3. Who said the following?
    a. "Peter Akinola is the Dick Cheney of the Anglican Communion."
    b. "The Roman Catholic Church cannot conceive of women priests. The Episcopal Church has woman priests who can conceive."
    c. "They wouldn’t be in CANA if they didn’t know what they’re doing – and they are not there."
    d. "We elected him bishop because we know him, and we know the Holy Spirit in him, and we trust in God’s presence."
  4. What would be the response in the Roman Catholic Church if a group of dissidents left the church and, in doing so, claimed the property of the parish for themselves?
  1. It doesn’t.
  2. Apparently so. We’ve done it for centuries.

  3. a. Hint: It wasn’t Dick Cheney. It was a member of the Episcopal Church Institute.*
    b. Mark Russell
    c. Mort Sahl (adapted)
    d. The people of the Diocese of New Hampshire
  4. Riotous laughter, followed by a brief pause and then twenty minutes of snickering and guffawing
* Note: "The Episcopal Church Institute" is a group of four loyal Episcopalians living in the Southwest, who have gleefully adopted the model of the Anglican Communion Institute, an impressive sounding "orthodox" group of six (now three) guys with a website, located in Colorado. So far, the worthies who comprise the Episcopal Church Institute share one computer amongst themselves. When their website is fully operational, the ECI Board of Directors will be listed there.
[Editor's Note: Perhaps these four worthies should read the news that the Rev. Don Armstrong, late of the Episcopal Church, has declared meaningless the work of the Anglican Communion Institute. In a newspaper article reporting that the ACI had "ditched" the Rev. Armstrong, he is quoted as saying, ". . . essentially ACI's work is done. Their mission is no longer valid as the Episcopal Church enters its last days, and their house of cards comes tumbling down." Somehow the Episcopal Church Institute appears to have more sense and more staying power than its "orthodox" predecessor. Any comments?]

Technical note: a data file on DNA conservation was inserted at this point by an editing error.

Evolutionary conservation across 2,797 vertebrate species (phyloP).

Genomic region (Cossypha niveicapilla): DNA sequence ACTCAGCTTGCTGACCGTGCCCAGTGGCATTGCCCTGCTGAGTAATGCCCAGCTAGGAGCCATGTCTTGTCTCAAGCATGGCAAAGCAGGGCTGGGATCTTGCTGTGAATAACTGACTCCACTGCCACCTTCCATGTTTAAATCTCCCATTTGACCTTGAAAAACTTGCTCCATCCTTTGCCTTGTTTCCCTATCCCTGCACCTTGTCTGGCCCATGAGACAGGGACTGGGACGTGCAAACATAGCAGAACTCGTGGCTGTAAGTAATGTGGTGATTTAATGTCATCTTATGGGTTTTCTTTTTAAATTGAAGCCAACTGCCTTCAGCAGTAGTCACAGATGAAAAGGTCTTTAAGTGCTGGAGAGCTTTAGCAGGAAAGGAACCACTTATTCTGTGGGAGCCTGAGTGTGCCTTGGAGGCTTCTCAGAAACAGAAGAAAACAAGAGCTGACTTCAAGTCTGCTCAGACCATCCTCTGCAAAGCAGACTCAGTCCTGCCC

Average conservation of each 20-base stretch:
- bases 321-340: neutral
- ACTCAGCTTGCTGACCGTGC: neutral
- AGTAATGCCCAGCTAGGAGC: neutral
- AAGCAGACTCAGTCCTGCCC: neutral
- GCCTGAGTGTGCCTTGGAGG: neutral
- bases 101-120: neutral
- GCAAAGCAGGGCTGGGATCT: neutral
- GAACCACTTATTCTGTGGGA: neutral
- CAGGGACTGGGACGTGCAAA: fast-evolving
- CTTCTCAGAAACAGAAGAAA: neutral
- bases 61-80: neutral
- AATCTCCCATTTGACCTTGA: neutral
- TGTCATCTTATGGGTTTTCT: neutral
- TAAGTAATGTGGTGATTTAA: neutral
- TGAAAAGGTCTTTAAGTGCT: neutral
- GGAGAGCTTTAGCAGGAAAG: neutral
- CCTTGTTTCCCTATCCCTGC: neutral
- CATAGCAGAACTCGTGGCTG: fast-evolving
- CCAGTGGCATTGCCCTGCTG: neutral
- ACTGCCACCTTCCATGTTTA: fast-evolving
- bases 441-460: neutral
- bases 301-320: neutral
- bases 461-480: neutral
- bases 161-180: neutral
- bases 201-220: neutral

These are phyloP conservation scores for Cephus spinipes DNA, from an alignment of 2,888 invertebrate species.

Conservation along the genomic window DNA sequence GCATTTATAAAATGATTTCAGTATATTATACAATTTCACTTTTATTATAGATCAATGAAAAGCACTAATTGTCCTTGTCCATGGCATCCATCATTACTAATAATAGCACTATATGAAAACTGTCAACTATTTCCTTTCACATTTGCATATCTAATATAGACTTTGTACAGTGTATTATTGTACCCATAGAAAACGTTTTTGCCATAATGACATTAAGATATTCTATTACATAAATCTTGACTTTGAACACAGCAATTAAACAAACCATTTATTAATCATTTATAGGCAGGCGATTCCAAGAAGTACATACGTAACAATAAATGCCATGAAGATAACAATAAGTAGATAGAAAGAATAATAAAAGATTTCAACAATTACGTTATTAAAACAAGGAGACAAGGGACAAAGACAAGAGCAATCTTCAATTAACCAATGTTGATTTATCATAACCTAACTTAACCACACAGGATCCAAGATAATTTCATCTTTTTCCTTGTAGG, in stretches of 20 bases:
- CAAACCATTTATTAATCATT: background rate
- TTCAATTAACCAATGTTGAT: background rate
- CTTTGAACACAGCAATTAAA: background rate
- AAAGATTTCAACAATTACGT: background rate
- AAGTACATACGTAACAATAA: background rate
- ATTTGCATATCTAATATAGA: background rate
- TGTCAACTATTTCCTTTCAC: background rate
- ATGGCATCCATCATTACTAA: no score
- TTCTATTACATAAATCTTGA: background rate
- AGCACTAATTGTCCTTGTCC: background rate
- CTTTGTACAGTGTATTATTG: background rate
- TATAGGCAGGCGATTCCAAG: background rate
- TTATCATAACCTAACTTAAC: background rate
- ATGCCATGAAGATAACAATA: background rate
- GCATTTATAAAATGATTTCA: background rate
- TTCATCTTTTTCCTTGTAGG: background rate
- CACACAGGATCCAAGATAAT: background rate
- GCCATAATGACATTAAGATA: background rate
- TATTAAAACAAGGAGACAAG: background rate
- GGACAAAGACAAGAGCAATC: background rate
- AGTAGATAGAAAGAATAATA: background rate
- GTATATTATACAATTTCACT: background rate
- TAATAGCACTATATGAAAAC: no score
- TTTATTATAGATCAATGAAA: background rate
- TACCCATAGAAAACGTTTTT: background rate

Part Four: Essay Question

In 50 words or less, explain why Paul’s opinions about homosexuality are as important as the Incarnation, Resurrection, Holy Baptism, and the theology of our Book of Common Prayer.


If you have gotten this far, you have scored "Excellent." If you have failed to answer over half of the questions or have failed to provide the correct answer to more than three questions, you still have scored "Excellent," as we live by Grace. Amen.

The Episcopal Majority invites you to score yourselves and post your scores, comments, and quibbles below.

If you need an Official Certificate, please print the document below. Although the temptation to fund the work of The Episcopal Majority via a lucrative mail-order diploma business is strong, we have decided to operate on the Honor System. The Certificate is yours for the printing.